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The Best Mashed Potatoes Ever

Amanda Haas
With a claim like this, I have to be serious.  Melissa Brannan, formerly a test cook at Williams Sonoma and now a badass independent chef back home in Louisiana, Melissa made a version of these mashed potatoes for our test kitchen team years ago and we all flipped out. To this day, they’re the only mashed potatoes I make for Thanksgiving.  I did take the liberty of lightening them up just a little—forgive me for using half-and-half instead of heavy cream, Melissa—and I also swapped out a few of the herbs and spices she recommends.  (I have something against bay leaves and I don’t know what it is, but it didn’t make the cut in my version.)  I don’t mind mashing my potatoes with a hand-held masher, but nothing beats a ricer for lump-free potatoes.  I’ve had my ricer for 25 years and I use it once a year, but it’s worth it. 😉
Prep Time 30 mins
Cook Time 30 mins

Equipment

  • Pot: 8-12 qt. stock pot or Dutch oven

Ingredients
  

  • 1 1/2 cups half-and-half
  • 2 cloves garlic, crushed and skins removed
  • 2 thyme sprigs
  • 1 sprig of rosemary
  • 10 chive stems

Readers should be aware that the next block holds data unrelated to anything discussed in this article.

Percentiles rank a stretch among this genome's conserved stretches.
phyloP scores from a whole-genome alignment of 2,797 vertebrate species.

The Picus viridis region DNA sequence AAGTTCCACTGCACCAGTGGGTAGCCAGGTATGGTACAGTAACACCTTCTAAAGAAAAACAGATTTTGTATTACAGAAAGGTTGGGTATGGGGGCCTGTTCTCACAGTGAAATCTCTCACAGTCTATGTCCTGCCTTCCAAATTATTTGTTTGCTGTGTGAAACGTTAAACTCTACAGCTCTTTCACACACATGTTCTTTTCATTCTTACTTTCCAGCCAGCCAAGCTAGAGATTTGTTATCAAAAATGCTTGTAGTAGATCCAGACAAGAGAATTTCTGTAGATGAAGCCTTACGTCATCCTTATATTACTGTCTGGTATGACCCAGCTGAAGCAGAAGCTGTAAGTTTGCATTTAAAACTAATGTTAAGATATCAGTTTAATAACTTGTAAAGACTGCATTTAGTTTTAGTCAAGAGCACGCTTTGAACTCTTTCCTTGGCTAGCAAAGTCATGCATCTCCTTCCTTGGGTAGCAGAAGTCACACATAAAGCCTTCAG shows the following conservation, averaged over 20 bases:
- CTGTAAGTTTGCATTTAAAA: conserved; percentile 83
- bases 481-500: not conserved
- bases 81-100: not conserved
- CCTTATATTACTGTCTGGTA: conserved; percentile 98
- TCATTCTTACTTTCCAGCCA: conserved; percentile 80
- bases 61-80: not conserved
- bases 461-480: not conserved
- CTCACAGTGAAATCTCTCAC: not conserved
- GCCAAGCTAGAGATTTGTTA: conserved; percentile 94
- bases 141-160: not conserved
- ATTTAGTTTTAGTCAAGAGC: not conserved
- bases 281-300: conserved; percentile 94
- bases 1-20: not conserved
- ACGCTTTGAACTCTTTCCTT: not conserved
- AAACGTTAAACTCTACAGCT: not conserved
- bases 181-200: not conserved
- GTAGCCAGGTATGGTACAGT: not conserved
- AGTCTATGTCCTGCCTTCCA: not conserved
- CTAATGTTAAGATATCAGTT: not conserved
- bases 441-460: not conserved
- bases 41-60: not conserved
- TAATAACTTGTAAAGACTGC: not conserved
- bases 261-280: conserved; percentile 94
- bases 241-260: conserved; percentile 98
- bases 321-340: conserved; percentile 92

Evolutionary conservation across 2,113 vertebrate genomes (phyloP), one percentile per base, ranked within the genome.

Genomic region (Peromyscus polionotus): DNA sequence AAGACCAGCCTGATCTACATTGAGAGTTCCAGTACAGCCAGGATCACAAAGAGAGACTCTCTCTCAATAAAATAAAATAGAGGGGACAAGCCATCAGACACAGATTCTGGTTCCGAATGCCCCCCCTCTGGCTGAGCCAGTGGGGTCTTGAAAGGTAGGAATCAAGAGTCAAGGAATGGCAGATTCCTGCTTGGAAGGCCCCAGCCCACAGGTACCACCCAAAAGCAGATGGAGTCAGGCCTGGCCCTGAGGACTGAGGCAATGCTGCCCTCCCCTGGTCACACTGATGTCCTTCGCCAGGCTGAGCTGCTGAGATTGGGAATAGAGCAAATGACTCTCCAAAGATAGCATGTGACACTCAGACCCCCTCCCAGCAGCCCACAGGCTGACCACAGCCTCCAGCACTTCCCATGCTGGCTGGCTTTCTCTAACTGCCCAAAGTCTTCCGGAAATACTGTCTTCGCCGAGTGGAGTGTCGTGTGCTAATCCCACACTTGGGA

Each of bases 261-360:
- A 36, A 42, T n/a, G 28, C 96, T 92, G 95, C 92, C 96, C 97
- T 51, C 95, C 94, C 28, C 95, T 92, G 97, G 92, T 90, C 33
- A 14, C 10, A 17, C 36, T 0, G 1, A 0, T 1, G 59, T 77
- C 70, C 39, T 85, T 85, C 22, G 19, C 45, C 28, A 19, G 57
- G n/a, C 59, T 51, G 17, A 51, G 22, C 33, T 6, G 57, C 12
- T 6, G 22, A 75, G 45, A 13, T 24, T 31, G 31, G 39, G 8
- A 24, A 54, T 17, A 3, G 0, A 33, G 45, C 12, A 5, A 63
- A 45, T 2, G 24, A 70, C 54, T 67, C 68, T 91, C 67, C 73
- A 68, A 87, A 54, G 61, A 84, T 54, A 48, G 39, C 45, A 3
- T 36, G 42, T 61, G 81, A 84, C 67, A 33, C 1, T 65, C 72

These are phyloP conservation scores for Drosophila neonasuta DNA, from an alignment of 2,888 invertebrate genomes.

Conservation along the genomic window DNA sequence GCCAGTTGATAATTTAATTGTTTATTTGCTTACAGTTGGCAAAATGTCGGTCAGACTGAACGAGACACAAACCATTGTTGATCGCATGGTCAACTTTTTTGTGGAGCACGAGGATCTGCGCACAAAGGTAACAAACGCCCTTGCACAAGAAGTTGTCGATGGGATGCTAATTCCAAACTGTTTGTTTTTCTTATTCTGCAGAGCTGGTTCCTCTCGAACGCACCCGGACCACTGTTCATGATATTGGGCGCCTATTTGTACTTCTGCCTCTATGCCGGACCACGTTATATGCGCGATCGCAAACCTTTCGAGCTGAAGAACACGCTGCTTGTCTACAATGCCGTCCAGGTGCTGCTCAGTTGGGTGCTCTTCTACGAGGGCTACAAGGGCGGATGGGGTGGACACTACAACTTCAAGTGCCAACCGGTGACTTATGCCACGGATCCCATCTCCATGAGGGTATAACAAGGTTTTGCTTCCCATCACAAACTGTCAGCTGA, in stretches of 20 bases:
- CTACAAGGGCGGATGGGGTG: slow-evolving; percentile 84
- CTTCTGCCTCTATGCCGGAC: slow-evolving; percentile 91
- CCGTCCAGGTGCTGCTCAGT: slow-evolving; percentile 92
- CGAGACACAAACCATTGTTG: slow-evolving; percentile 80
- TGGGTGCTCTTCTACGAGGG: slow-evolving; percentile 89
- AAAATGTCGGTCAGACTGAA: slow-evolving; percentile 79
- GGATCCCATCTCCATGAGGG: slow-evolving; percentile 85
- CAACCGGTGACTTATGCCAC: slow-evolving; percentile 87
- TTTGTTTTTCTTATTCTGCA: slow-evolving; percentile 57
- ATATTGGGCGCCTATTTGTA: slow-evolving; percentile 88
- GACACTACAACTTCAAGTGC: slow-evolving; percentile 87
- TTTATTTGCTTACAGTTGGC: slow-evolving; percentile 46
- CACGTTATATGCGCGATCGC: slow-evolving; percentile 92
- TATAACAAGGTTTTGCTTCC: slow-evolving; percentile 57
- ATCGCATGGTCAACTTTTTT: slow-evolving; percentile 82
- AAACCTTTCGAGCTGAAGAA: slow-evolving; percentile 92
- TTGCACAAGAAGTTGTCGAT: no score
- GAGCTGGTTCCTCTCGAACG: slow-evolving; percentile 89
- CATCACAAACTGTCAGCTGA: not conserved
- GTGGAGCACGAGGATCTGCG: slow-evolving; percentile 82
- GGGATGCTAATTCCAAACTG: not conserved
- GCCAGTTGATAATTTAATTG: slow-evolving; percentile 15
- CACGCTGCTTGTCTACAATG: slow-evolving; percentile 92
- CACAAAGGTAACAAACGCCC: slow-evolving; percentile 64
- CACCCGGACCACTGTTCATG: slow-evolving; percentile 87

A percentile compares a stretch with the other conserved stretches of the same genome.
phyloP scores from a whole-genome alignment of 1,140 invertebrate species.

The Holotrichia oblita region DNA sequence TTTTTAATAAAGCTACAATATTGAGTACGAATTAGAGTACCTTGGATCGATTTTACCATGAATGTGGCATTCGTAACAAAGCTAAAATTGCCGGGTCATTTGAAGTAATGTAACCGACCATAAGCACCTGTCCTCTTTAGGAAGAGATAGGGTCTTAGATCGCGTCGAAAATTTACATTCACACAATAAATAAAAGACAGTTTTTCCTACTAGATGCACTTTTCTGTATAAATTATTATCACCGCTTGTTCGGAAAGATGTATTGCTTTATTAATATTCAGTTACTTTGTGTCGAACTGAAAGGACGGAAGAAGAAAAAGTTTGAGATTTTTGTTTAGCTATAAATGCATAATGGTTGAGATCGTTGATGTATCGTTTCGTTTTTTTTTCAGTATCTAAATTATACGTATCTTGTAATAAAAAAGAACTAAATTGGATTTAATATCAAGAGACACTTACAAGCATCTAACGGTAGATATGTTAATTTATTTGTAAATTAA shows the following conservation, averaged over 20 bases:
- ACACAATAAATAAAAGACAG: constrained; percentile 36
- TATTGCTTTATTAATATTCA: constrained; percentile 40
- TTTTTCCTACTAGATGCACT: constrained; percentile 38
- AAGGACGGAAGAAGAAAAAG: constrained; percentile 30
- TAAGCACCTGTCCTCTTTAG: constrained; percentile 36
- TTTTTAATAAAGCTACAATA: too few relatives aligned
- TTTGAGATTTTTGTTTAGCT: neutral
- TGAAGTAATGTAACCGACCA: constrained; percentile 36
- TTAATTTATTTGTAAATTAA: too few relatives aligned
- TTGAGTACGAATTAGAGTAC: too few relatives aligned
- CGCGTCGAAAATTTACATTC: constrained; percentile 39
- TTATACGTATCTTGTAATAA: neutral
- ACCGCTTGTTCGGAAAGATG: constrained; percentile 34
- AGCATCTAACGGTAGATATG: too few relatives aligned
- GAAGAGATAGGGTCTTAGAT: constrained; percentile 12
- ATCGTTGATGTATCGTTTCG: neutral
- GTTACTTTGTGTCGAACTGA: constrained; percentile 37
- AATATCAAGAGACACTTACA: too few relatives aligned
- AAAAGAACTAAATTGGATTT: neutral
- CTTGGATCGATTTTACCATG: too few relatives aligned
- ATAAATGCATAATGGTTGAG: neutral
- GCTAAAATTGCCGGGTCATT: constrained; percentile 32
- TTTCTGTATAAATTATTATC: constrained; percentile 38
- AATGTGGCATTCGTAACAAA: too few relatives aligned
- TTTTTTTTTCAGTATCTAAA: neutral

• 4 1/2 lbs Russet Potatoes
  • Kosher salt
  • 8 tbsp (1 stick) unsalted butter, plus more for topping if desired
  • Freshly ground pepper

Instructions
 

  • Place the half-and-half in a medium saucepan along with the garlic cloves, thyme, rosemary, and chive stems.  Bring the half-and-half to a simmer, then turn down until it is barely simmering and is reduced by 1/2 cup, about 8-10 minutes.  
  • Strain the half-and-half through a sieve, discarding the herbs and garlic.  Set the warm half-and-half aside. 
  • Peel the potatoes and dice them into 2-inch pieces.  Place the diced potatoes in a pot of cold water with a tablespoon of salt.  Bring the potatoes to a boil over high heat, then reduce to a simmer and cook until the potatoes can gently be pierced with a fork, about 15 minutes. 
  • Drain the potatoes in a colander, shaking off any excess water, then place them back in the pan over low heat.  Cook, stirring constantly, to dry out the bottom of the pan for a minute, then place the potatoes in a large bowl.  (If you’d like, you can wash the pot and dry it and rice the potatoes back into this pot.)
  • Rice the potatoes in batches into the pot.  Alternatively, mash the potatoes in the pot until most of the lumps are gone. (Note: Do not place the potatoes in a food processor or stand mixer to puree.  They will become gluey and sticky.) 
  • Once all of the potatoes are mashed, pour in the cream and a tablespoon of salt and stir gently.  Add the butter and stir until melted.  Taste, adding more seasoning or butter if desired. 
  • Serve immediately, or cover and allow to cool, then refrigerate overnight.  To reheat, place the potatoes over very low heat on the cooktop and add 2 tablespoons of half-and-half and 2 tablespoons of butter.  As they begin to reheat, slowly stir them to incorporate the other ingredients, being careful not to overwork them.
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